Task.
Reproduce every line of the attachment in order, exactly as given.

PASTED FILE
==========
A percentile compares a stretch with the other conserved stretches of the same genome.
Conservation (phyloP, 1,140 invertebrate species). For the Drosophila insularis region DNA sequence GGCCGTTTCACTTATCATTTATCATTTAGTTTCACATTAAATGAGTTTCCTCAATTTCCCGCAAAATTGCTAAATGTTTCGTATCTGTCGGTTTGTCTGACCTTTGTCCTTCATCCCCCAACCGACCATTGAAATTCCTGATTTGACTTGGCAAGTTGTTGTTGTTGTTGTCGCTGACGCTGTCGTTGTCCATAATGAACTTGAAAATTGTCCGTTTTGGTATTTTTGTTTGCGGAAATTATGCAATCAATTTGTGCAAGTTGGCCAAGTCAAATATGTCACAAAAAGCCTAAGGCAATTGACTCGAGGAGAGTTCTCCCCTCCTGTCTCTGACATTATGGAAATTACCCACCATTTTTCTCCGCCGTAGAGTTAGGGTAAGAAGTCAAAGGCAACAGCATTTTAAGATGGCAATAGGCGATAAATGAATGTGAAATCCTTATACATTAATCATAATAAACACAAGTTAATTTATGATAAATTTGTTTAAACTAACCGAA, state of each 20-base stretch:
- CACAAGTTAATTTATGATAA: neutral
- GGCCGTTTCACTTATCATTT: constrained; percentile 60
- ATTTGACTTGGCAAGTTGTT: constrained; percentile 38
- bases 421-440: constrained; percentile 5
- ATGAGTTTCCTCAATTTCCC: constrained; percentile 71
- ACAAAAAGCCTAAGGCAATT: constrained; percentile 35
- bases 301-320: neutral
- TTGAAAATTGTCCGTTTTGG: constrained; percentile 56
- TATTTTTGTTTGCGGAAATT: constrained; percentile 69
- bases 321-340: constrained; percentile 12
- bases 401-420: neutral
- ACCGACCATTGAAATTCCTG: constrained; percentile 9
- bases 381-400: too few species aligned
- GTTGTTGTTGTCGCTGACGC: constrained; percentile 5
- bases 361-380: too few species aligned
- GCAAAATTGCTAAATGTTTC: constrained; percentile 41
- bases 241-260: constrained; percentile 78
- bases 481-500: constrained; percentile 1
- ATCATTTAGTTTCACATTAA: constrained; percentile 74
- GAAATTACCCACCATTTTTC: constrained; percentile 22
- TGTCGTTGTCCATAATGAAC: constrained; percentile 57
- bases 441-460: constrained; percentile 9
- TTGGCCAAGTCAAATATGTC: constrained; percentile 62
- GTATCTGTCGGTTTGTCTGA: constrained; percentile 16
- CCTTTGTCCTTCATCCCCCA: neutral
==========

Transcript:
A percentile compares a stretch with the other conserved stretches of the same genome.
Conservation (phyloP, 1,140 invertebrate species). For the Drosophila insularis region DNA sequence GGCCGTTTCACTTATCATTTATCATTTAGTTTCACATTAAATGAGTTTCCTCAATTTCCCGCAAAATTGCTAAATGTTTCGTATCTGTCGGTTTGTCTGACCTTTGTCCTTCATCCCCCAACCGACCATTGAAATTCCTGATTTGACTTGGCAAGTTGTTGTTGTTGTTGTCGCTGACGCTGTCGTTGTCCATAATGAACTTGAAAATTGTCCGTTTTGGTATTTTTGTTTGCGGAAATTATGCAATCAATTTGTGCAAGTTGGCCAAGTCAAATATGTCACAAAAAGCCTAAGGCAATTGACTCGAGGAGAGTTCTCCCCTCCTGTCTCTGACATTATGGAAATTACCCACCATTTTTCTCCGCCGTAGAGTTAGGGTAAGAAGTCAAAGGCAACAGCATTTTAAGATGGCAATAGGCGATAAATGAATGTGAAATCCTTATACATTAATCATAATAAACACAAGTTAATTTATGATAAATTTGTTTAAACTAACCGAA, state of each 20-base stretch:
- CACAAGTTAATTTATGATAA: neutral
- GGCCGTTTCACTTATCATTT: constrained; percentile 60
- ATTTGACTTGGCAAGTTGTT: constrained; percentile 38
- bases 421-440: constrained; percentile 5
- ATGAGTTTCCTCAATTTCCC: constrained; percentile 71
- ACAAAAAGCCTAAGGCAATT: constrained; percentile 35
- bases 301-320: neutral
- TTGAAAATTGTCCGTTTTGG: constrained; percentile 56
- TATTTTTGTTTGCGGAAATT: constrained; percentile 69
- bases 321-340: constrained; percentile 12
- bases 401-420: neutral
- ACCGACCATTGAAATTCCTG: constrained; percentile 9
- bases 381-400: too few species aligned
- GTTGTTGTTGTCGCTGACGC: constrained; percentile 5
- bases 361-380: too few species aligned
- GCAAAATTGCTAAATGTTTC: constrained; percentile 41
- bases 241-260: constrained; percentile 78
- bases 481-500: constrained; percentile 1
- ATCATTTAGTTTCACATTAA: constrained; percentile 74
- GAAATTACCCACCATTTTTC: constrained; percentile 22
- TGTCGTTGTCCATAATGAAC: constrained; percentile 57
- bases 441-460: constrained; percentile 9
- TTGGCCAAGTCAAATATGTC: constrained; percentile 62
- GTATCTGTCGGTTTGTCTGA: constrained; percentile 16
- CCTTTGTCCTTCATCCCCCA: neutral